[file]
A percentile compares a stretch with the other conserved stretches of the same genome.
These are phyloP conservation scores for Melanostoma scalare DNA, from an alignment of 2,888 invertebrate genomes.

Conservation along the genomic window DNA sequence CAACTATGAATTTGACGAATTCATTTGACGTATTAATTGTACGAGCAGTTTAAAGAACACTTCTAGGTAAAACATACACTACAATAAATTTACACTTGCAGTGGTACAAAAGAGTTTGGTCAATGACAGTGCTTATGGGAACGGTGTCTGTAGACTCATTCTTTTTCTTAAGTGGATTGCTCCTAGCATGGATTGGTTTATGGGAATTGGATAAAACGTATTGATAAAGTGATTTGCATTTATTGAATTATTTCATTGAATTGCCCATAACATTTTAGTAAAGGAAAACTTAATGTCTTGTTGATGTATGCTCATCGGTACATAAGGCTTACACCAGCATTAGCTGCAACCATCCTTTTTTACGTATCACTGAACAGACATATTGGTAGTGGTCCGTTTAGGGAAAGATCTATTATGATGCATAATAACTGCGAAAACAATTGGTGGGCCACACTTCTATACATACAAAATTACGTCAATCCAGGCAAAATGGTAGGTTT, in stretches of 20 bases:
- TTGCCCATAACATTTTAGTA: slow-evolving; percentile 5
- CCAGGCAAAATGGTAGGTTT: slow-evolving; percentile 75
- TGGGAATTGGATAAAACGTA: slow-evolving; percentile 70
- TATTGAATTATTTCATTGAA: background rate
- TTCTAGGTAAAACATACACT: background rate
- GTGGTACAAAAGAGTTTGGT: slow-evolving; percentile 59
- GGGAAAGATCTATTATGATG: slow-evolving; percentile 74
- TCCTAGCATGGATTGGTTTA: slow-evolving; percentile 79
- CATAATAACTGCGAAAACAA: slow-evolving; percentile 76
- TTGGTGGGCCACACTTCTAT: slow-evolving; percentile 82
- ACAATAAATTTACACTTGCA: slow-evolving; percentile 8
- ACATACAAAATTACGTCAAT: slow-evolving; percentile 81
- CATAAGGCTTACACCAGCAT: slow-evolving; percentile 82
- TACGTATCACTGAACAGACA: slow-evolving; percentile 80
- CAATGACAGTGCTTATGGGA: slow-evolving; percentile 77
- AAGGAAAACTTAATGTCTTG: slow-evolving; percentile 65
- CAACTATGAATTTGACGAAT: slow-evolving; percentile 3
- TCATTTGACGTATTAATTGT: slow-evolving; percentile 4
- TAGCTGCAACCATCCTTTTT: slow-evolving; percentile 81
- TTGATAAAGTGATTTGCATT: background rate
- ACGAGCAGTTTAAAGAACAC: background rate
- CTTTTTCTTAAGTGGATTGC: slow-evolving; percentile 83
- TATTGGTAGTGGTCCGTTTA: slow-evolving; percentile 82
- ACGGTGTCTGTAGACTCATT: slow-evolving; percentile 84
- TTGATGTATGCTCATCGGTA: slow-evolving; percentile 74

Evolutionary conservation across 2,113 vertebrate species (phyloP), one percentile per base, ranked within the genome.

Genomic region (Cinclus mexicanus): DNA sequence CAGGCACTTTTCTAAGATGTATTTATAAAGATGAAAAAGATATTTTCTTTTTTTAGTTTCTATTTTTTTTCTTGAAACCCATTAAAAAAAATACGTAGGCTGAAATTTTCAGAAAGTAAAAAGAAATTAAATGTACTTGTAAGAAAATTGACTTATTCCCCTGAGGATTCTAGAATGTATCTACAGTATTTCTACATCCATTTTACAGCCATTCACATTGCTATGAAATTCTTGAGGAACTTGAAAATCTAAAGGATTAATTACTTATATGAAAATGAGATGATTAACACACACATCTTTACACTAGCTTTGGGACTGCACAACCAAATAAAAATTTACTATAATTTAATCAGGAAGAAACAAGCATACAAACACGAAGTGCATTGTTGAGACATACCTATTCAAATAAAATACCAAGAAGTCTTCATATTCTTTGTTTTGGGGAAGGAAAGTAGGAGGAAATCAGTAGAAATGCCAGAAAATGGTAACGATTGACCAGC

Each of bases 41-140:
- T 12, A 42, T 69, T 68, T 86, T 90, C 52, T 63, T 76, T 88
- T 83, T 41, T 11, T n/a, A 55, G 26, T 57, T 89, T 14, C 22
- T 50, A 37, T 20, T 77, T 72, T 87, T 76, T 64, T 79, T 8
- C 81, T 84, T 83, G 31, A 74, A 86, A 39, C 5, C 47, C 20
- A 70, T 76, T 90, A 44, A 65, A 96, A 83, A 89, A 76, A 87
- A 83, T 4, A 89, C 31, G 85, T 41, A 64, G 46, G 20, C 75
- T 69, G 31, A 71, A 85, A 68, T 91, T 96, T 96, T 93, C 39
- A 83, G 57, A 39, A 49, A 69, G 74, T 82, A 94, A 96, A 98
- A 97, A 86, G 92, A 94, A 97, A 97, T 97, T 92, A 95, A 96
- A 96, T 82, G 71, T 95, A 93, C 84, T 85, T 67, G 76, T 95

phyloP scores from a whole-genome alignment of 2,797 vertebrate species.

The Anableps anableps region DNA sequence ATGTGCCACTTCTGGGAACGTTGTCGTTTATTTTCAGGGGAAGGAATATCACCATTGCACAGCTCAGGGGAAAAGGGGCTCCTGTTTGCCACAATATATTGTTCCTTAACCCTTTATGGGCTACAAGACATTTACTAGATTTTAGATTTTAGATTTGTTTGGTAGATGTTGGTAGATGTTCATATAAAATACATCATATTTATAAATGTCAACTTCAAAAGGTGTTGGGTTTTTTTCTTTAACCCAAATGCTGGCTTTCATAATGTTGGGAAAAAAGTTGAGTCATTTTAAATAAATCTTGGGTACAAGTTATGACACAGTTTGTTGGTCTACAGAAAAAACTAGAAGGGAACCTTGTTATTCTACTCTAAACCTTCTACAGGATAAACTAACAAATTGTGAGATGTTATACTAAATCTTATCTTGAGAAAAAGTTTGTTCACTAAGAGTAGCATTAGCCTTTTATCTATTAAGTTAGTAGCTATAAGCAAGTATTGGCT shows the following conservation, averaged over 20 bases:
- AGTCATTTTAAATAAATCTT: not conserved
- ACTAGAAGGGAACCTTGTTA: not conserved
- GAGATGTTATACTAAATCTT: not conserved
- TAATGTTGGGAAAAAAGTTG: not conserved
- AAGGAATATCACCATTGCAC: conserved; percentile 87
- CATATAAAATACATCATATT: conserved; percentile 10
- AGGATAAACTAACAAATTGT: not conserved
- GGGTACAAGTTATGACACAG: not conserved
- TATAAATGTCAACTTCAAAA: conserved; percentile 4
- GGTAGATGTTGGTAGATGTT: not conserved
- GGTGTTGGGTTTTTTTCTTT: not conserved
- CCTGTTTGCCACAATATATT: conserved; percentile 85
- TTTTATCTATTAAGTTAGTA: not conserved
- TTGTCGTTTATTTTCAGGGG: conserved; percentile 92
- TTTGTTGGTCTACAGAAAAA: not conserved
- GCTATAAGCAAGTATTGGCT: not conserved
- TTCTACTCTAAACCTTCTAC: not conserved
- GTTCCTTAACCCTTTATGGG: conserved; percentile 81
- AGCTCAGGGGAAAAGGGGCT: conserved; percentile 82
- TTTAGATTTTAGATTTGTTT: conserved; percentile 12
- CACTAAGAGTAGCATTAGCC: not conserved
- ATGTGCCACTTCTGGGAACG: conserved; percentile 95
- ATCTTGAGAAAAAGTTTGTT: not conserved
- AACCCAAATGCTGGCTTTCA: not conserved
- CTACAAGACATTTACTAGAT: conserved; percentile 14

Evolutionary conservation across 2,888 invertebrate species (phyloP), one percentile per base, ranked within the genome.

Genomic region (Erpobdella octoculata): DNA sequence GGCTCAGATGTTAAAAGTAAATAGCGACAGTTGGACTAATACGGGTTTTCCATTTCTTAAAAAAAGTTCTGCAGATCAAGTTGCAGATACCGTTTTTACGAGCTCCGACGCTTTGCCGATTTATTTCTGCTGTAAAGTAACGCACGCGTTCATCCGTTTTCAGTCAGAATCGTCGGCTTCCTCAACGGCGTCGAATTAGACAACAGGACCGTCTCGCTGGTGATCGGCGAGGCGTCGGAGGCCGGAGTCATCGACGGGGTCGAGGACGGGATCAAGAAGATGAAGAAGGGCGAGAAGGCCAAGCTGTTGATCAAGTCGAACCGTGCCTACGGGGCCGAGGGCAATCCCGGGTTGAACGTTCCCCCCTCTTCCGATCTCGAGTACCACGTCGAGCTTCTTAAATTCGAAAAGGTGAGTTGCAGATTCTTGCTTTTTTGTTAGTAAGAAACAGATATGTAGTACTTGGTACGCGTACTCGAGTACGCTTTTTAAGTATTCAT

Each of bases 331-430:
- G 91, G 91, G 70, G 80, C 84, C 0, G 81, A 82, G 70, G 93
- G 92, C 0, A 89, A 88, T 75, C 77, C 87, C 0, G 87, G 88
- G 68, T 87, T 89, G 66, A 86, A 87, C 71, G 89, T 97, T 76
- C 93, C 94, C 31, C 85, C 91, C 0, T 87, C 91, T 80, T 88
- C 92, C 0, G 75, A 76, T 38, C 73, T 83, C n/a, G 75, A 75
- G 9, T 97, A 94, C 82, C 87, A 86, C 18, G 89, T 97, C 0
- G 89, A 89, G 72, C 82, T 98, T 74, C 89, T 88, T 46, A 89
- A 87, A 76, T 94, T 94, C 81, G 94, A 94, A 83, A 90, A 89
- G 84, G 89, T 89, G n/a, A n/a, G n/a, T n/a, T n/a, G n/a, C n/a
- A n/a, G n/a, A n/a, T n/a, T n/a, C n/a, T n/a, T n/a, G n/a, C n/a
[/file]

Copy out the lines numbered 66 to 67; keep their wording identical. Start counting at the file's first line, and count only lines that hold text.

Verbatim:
- ATCTTGAGAAAAAGTTTGTT: not conserved
- AACCCAAATGCTGGCTTTCA: not conserved